Students speak: experiences with Intercultural Communication Skills course

Published on
March 6, 2018

Four times a year Dine Brinkman teaches the interesting course Intercultural Communication Skills to Wageningen students. Two of her students tell about their experiences.

Taliah Dommerholt

American student at Wageningen University

The modular skills course, Intercultural Communication Skills, has made me even more aware of cultural differences, and I hope I will be able to apply everything that I have learned to future interactions and experiences. Intercultural communications are far more complex than I imagined; when I take a step back and truly assess situations in which I believed an individual was acting strangely or inappropriately, I am much more able to contextualize such behaviours, and am hopefully a more understanding and empathetic person as a result.

In such an international setting as Wageningen University, it is really important to consider how different backgrounds impact classroom behaviors and interactions. For example, in one text from the course, the author described a Taiwanese student’s belief that in group work there should be a designated leader whom everyone respects and follows. In general, ‘non-Western’ (i.e. non-European) students are more process-oriented, whereas in contrast, Dutch (and ‘Western’) students are much more product-oriented, often taking individual responsibility for their own work so that a ‘leader’ is not necessarily needed. This is also an example of collective versus individualistic cultures, which relate directly to how people are likely to communicate in interactive settings. It is really important to remember that something, no matter how seemingly insignificant, might seem completely normal to one person and yet be very strange to another. I think it is critical that expectations are explicitly discussed in group work to avoid unnecessary misunderstandings or conflict.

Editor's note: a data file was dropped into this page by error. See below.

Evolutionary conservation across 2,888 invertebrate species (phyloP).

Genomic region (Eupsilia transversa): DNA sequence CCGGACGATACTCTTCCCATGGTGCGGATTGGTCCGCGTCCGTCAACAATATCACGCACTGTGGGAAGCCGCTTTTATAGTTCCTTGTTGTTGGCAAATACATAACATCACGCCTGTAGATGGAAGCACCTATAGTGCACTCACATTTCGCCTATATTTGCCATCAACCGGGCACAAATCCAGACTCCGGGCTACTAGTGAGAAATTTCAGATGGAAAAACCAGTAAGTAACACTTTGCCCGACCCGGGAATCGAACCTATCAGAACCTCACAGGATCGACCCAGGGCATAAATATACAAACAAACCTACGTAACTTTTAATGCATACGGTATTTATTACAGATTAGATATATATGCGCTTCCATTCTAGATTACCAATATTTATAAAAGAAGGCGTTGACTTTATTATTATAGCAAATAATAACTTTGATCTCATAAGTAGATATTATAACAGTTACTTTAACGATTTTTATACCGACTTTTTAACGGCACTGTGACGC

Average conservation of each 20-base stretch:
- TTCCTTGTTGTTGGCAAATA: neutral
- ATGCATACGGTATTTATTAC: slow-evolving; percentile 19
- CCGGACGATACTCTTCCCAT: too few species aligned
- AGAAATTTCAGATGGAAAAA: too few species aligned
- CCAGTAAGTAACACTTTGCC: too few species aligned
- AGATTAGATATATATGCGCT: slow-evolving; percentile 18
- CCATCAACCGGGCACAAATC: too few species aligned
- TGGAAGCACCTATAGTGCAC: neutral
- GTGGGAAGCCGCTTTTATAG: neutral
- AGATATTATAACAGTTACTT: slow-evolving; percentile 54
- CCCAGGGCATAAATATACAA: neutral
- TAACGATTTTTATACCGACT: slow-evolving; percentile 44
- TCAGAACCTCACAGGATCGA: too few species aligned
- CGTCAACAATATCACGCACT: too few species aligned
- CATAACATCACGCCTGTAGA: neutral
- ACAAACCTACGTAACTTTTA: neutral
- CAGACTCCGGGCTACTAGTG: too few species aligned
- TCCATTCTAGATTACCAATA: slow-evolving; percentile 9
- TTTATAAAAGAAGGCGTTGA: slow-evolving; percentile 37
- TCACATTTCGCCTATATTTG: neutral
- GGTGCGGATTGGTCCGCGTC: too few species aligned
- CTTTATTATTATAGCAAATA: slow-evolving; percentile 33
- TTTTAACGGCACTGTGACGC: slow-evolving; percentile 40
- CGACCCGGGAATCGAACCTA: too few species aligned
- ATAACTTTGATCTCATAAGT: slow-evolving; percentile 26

As a result of this module, I’ve also become even more aware that cultural background does not define an individual, and that it is really worth getting to know people from different upbringingings. Feelings of discomfort or shock are completely normal, and being able to recognize, assess and respond to intercultural situations are truly vital life skills. Needless to say, I highly recommend this course!

Ye Tian

Chinese student at Wageningen University

I was glad to attend the course, Intercultural Communication Skills. The teaching style of Dine Brinkman was like the spring rain, which moistures everything gently and softly. Instead of imparting practical skills or details tediously, Dine combined knowledge with different activities and assignments in groups.

During the group work, we learned to stop judging the strange behavior of other people by our first impression. As an alternative, we utilized various frameworks provided by Dine to find the hidden reasons why a person did it, and gradually, I started to understand some “weird behaviors” I had observed. I realized all of these behaviors were bred from their local societies and cultures. They are reasonable and appreciatable.

Also, my group made one poster about the Chinese culture, and we used the onion framework to analyze my culture. During this process, We peeled Chinese culture in deeper layers, and I introspected my behavior, and that let me know myself and my culture better.